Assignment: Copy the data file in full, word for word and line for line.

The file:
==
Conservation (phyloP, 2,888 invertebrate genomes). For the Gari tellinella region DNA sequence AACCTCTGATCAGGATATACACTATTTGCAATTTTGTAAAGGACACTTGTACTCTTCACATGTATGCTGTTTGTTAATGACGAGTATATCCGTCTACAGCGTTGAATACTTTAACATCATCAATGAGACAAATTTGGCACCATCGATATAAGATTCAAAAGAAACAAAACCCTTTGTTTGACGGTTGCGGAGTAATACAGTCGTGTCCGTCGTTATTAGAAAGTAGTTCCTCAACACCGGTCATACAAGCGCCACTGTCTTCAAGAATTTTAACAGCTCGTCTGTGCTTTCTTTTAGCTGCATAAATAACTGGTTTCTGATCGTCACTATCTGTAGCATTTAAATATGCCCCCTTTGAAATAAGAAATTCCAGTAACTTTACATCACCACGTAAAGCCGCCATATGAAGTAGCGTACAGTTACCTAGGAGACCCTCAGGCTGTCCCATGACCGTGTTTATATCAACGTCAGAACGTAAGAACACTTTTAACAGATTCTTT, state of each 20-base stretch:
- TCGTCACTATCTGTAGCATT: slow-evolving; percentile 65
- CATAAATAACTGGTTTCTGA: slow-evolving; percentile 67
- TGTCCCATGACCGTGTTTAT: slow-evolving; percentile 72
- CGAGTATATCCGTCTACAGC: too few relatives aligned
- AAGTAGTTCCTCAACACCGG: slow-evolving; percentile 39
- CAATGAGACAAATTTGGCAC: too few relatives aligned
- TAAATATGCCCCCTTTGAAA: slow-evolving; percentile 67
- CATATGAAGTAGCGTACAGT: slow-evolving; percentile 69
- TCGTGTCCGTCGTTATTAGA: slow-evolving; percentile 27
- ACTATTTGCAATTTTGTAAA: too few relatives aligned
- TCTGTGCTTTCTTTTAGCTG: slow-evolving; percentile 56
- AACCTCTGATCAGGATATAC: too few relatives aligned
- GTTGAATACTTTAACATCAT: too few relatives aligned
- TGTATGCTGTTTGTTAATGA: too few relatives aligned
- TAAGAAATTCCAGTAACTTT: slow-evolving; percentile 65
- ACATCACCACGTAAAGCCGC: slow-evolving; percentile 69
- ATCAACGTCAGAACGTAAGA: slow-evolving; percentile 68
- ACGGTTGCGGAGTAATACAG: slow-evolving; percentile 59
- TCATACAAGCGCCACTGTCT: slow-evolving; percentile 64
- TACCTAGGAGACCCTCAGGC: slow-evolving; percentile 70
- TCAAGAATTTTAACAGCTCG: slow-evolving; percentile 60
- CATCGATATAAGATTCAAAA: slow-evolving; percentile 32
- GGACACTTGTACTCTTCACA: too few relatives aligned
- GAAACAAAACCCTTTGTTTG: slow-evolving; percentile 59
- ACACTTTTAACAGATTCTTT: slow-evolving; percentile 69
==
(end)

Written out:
Conservation (phyloP, 2,888 invertebrate genomes). For the Gari tellinella region DNA sequence AACCTCTGATCAGGATATACACTATTTGCAATTTTGTAAAGGACACTTGTACTCTTCACATGTATGCTGTTTGTTAATGACGAGTATATCCGTCTACAGCGTTGAATACTTTAACATCATCAATGAGACAAATTTGGCACCATCGATATAAGATTCAAAAGAAACAAAACCCTTTGTTTGACGGTTGCGGAGTAATACAGTCGTGTCCGTCGTTATTAGAAAGTAGTTCCTCAACACCGGTCATACAAGCGCCACTGTCTTCAAGAATTTTAACAGCTCGTCTGTGCTTTCTTTTAGCTGCATAAATAACTGGTTTCTGATCGTCACTATCTGTAGCATTTAAATATGCCCCCTTTGAAATAAGAAATTCCAGTAACTTTACATCACCACGTAAAGCCGCCATATGAAGTAGCGTACAGTTACCTAGGAGACCCTCAGGCTGTCCCATGACCGTGTTTATATCAACGTCAGAACGTAAGAACACTTTTAACAGATTCTTT, state of each 20-base stretch:
- TCGTCACTATCTGTAGCATT: slow-evolving; percentile 65
- CATAAATAACTGGTTTCTGA: slow-evolving; percentile 67
- TGTCCCATGACCGTGTTTAT: slow-evolving; percentile 72
- CGAGTATATCCGTCTACAGC: too few relatives aligned
- AAGTAGTTCCTCAACACCGG: slow-evolving; percentile 39
- CAATGAGACAAATTTGGCAC: too few relatives aligned
- TAAATATGCCCCCTTTGAAA: slow-evolving; percentile 67
- CATATGAAGTAGCGTACAGT: slow-evolving; percentile 69
- TCGTGTCCGTCGTTATTAGA: slow-evolving; percentile 27
- ACTATTTGCAATTTTGTAAA: too few relatives aligned
- TCTGTGCTTTCTTTTAGCTG: slow-evolving; percentile 56
- AACCTCTGATCAGGATATAC: too few relatives aligned
- GTTGAATACTTTAACATCAT: too few relatives aligned
- TGTATGCTGTTTGTTAATGA: too few relatives aligned
- TAAGAAATTCCAGTAACTTT: slow-evolving; percentile 65
- ACATCACCACGTAAAGCCGC: slow-evolving; percentile 69
- ATCAACGTCAGAACGTAAGA: slow-evolving; percentile 68
- ACGGTTGCGGAGTAATACAG: slow-evolving; percentile 59
- TCATACAAGCGCCACTGTCT: slow-evolving; percentile 64
- TACCTAGGAGACCCTCAGGC: slow-evolving; percentile 70
- TCAAGAATTTTAACAGCTCG: slow-evolving; percentile 60
- CATCGATATAAGATTCAAAA: slow-evolving; percentile 32
- GGACACTTGTACTCTTCACA: too few relatives aligned
- GAAACAAAACCCTTTGTTTG: slow-evolving; percentile 59
- ACACTTTTAACAGATTCTTT: slow-evolving; percentile 69